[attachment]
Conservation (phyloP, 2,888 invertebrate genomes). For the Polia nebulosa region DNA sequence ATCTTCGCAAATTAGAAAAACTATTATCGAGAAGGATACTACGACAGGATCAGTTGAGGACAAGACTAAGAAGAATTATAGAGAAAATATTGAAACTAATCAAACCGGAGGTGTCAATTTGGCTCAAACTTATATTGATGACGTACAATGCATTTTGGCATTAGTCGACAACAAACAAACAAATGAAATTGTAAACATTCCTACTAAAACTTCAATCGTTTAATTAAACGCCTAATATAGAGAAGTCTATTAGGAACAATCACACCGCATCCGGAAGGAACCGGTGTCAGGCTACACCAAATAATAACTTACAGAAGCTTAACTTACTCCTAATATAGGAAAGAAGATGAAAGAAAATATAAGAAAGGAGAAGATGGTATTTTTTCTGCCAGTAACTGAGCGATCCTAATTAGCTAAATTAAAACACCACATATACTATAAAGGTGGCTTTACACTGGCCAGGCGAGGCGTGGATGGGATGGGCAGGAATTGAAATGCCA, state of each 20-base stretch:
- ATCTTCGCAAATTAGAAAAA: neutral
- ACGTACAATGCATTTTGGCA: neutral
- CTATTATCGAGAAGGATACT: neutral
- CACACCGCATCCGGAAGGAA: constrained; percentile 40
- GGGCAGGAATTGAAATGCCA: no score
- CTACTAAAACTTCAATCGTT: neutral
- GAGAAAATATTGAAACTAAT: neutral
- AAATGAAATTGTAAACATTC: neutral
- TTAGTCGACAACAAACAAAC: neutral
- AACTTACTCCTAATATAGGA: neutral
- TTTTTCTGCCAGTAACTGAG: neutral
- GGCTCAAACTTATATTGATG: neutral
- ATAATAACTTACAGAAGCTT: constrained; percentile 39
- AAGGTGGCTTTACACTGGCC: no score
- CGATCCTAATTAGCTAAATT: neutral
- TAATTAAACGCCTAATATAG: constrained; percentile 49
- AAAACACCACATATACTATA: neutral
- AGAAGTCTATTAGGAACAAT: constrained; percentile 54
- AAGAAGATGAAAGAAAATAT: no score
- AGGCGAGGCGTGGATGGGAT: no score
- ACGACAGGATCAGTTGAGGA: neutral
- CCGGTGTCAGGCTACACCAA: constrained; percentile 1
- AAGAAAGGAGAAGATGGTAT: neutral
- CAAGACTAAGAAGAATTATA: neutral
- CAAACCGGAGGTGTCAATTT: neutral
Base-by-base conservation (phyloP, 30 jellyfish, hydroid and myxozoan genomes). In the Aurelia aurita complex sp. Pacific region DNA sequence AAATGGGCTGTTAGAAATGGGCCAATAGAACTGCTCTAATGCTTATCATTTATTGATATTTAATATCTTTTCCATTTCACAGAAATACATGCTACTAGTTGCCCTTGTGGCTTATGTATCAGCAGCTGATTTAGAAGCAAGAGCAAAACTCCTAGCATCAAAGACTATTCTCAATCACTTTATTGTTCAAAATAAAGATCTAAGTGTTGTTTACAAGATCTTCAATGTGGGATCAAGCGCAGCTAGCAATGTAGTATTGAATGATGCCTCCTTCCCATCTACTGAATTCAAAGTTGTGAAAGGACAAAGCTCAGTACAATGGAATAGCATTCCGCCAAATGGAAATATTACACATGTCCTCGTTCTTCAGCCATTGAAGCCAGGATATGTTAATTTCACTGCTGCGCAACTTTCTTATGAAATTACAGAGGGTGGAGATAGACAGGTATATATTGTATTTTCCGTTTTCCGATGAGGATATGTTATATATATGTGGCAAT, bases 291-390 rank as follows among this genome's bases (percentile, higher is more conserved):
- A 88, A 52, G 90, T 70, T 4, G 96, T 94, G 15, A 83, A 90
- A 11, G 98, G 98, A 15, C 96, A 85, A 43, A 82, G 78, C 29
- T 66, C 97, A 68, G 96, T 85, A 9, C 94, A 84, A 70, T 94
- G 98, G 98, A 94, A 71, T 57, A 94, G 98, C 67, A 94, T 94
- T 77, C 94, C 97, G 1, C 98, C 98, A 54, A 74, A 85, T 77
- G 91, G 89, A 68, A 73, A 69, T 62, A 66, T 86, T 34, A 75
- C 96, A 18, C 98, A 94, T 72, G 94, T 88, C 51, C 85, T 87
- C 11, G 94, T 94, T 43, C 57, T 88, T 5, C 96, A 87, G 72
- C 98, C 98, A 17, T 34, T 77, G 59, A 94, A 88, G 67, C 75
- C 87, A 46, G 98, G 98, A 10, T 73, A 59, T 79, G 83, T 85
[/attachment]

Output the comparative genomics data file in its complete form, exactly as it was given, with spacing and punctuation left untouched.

Conservation (phyloP, 2,888 invertebrate genomes). For the Polia nebulosa region DNA sequence ATCTTCGCAAATTAGAAAAACTATTATCGAGAAGGATACTACGACAGGATCAGTTGAGGACAAGACTAAGAAGAATTATAGAGAAAATATTGAAACTAATCAAACCGGAGGTGTCAATTTGGCTCAAACTTATATTGATGACGTACAATGCATTTTGGCATTAGTCGACAACAAACAAACAAATGAAATTGTAAACATTCCTACTAAAACTTCAATCGTTTAATTAAACGCCTAATATAGAGAAGTCTATTAGGAACAATCACACCGCATCCGGAAGGAACCGGTGTCAGGCTACACCAAATAATAACTTACAGAAGCTTAACTTACTCCTAATATAGGAAAGAAGATGAAAGAAAATATAAGAAAGGAGAAGATGGTATTTTTTCTGCCAGTAACTGAGCGATCCTAATTAGCTAAATTAAAACACCACATATACTATAAAGGTGGCTTTACACTGGCCAGGCGAGGCGTGGATGGGATGGGCAGGAATTGAAATGCCA, state of each 20-base stretch:
- ATCTTCGCAAATTAGAAAAA: neutral
- ACGTACAATGCATTTTGGCA: neutral
- CTATTATCGAGAAGGATACT: neutral
- CACACCGCATCCGGAAGGAA: constrained; percentile 40
- GGGCAGGAATTGAAATGCCA: no score
- CTACTAAAACTTCAATCGTT: neutral
- GAGAAAATATTGAAACTAAT: neutral
- AAATGAAATTGTAAACATTC: neutral
- TTAGTCGACAACAAACAAAC: neutral
- AACTTACTCCTAATATAGGA: neutral
- TTTTTCTGCCAGTAACTGAG: neutral
- GGCTCAAACTTATATTGATG: neutral
- ATAATAACTTACAGAAGCTT: constrained; percentile 39
- AAGGTGGCTTTACACTGGCC: no score
- CGATCCTAATTAGCTAAATT: neutral
- TAATTAAACGCCTAATATAG: constrained; percentile 49
- AAAACACCACATATACTATA: neutral
- AGAAGTCTATTAGGAACAAT: constrained; percentile 54
- AAGAAGATGAAAGAAAATAT: no score
- AGGCGAGGCGTGGATGGGAT: no score
- ACGACAGGATCAGTTGAGGA: neutral
- CCGGTGTCAGGCTACACCAA: constrained; percentile 1
- AAGAAAGGAGAAGATGGTAT: neutral
- CAAGACTAAGAAGAATTATA: neutral
- CAAACCGGAGGTGTCAATTT: neutral
Base-by-base conservation (phyloP, 30 jellyfish, hydroid and myxozoan genomes). In the Aurelia aurita complex sp. Pacific region DNA sequence AAATGGGCTGTTAGAAATGGGCCAATAGAACTGCTCTAATGCTTATCATTTATTGATATTTAATATCTTTTCCATTTCACAGAAATACATGCTACTAGTTGCCCTTGTGGCTTATGTATCAGCAGCTGATTTAGAAGCAAGAGCAAAACTCCTAGCATCAAAGACTATTCTCAATCACTTTATTGTTCAAAATAAAGATCTAAGTGTTGTTTACAAGATCTTCAATGTGGGATCAAGCGCAGCTAGCAATGTAGTATTGAATGATGCCTCCTTCCCATCTACTGAATTCAAAGTTGTGAAAGGACAAAGCTCAGTACAATGGAATAGCATTCCGCCAAATGGAAATATTACACATGTCCTCGTTCTTCAGCCATTGAAGCCAGGATATGTTAATTTCACTGCTGCGCAACTTTCTTATGAAATTACAGAGGGTGGAGATAGACAGGTATATATTGTATTTTCCGTTTTCCGATGAGGATATGTTATATATATGTGGCAAT, bases 291-390 rank as follows among this genome's bases (percentile, higher is more conserved):
- A 88, A 52, G 90, T 70, T 4, G 96, T 94, G 15, A 83, A 90
- A 11, G 98, G 98, A 15, C 96, A 85, A 43, A 82, G 78, C 29
- T 66, C 97, A 68, G 96, T 85, A 9, C 94, A 84, A 70, T 94
- G 98, G 98, A 94, A 71, T 57, A 94, G 98, C 67, A 94, T 94
- T 77, C 94, C 97, G 1, C 98, C 98, A 54, A 74, A 85, T 77
- G 91, G 89, A 68, A 73, A 69, T 62, A 66, T 86, T 34, A 75
- C 96, A 18, C 98, A 94, T 72, G 94, T 88, C 51, C 85, T 87
- C 11, G 94, T 94, T 43, C 57, T 88, T 5, C 96, A 87, G 72
- C 98, C 98, A 17, T 34, T 77, G 59, A 94, A 88, G 67, C 75
- C 87, A 46, G 98, G 98, A 10, T 73, A 59, T 79, G 83, T 85